Christopher Columbus belonged to an age that was past, yet he became the sign and symbol of this new age of hope, glory and accomplishment. His medieval faith impelled him to a modern solution: expansion. If the Turk could not be pried loose from the Holy Sepulcher by ordinary means, let Europe seek new means overseas; and he, Christopher the Christ-bearer, would be the humble yet proud instrument of Europe’s regeneration. So it turned out, although not as he anticipated. The First Voyage to America that he accomplished with a maximum of faith and a minimum of technique, a bare sufficiency of equipment and a superabundance of stout-heartedness, gave Europe new confidence in herself, more than doubled the area of Christianity, enlarged indefinitely the scope for human thought and speculation, and “led the way to those fields of freedom which, planted with great seed, have now sprung up to the fructification of the world.”…

In his faith, his deductive methods of reasoning, his unquestioning acceptance of the current ethics, Columbus was a man of the Middle Ages, and in the best sense. In his readiness to translate thought into action, in lively curiosity and accurate observation of natural phenomena, in his joyous sense of adventure and desire to win wealth and recognition, he was a modern man.

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Donald R. McClarey

Cradle Catholic. Active in the pro-life movement since 1973. Father of three and happily married for 35 years. Small town lawyer and amateur historian. Former president of the board of directors of the local crisis pregnancy center for a decade.

4 Comments

  1. People are ignorant of history. And when confronted with what history actually says, people prefer their ignorance.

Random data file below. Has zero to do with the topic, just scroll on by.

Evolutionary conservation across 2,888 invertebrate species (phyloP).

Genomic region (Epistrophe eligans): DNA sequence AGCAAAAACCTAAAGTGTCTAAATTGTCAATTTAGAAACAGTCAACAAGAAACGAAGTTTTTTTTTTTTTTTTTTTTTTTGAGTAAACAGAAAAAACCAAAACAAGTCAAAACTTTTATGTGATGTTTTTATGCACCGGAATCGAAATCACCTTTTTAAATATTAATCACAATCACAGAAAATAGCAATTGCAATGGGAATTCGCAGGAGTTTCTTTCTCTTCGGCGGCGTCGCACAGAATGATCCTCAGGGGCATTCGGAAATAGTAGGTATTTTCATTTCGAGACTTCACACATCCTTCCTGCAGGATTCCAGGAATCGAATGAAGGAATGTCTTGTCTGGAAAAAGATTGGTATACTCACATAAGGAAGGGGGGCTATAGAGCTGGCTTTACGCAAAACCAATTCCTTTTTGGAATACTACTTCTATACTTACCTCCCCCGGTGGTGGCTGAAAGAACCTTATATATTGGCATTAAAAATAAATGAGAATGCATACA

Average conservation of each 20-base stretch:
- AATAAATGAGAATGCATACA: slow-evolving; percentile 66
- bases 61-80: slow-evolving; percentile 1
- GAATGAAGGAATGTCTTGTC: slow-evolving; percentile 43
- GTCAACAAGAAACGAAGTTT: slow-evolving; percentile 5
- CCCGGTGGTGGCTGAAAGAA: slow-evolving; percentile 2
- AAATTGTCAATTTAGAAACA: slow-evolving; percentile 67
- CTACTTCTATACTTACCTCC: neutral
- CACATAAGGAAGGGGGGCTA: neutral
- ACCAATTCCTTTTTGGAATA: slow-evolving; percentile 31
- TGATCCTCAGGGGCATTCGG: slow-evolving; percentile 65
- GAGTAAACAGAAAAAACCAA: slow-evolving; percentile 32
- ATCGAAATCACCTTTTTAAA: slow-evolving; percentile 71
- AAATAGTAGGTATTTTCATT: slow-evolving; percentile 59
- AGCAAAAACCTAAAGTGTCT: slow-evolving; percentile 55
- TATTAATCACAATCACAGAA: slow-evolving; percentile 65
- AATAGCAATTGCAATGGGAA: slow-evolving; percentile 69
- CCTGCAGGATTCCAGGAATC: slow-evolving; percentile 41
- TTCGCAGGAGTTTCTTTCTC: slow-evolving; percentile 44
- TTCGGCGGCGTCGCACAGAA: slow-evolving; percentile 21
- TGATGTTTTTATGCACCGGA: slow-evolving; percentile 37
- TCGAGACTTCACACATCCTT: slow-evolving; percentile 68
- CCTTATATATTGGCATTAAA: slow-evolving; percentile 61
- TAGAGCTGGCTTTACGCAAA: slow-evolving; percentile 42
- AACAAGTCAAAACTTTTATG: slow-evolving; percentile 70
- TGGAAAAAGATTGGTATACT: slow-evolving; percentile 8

.
    The same I have found true in science and engineering (especially of the nuclear variety). People are ignorant, and when confronted with what science and engineering actually say, they prefer their ignorance.
    .
    It is the height of irony that these ignorant people are often the same people who claim they revere the truth in science or history simply because they are materialists, and that persons of faith can never revere the truth in science or history because the eyes of persons of faith are colored (or darkened) by their faith.
    .
    How did we ever get to this point where the entire repository of all of mankind’s knowledge is at the finger tips of the average smart phone user whose ignorance surpasses that of the most barbaric Scythian of the bygone pagan Roman era?

  2. “many intelligent men, for want of something better to do, were endeavoring to escape the present through studying the pagan past…”

    That is exactly right. both the Renaissance and the Protestant Revolt were profundly reactionary movements, seeking a return to a real or imaginary Golden Age.

    It was only in the 17th century that we see the slow birth of a new idea, the expectation that the future would be unlike the past, that it would be better, and that the experience of ages may instruct and warn, but cannot guide or control.

  3. Those who say it can’t be done need to move out of the way of those of us who are doing it!! Yes, my friends tell me that I am a bad ass, however I get a lot done. 😀

  4. As I recall, Barbara, Scripture has a whole set of bad asses, some of whom were women. Judith and Deborah come immediately to mind.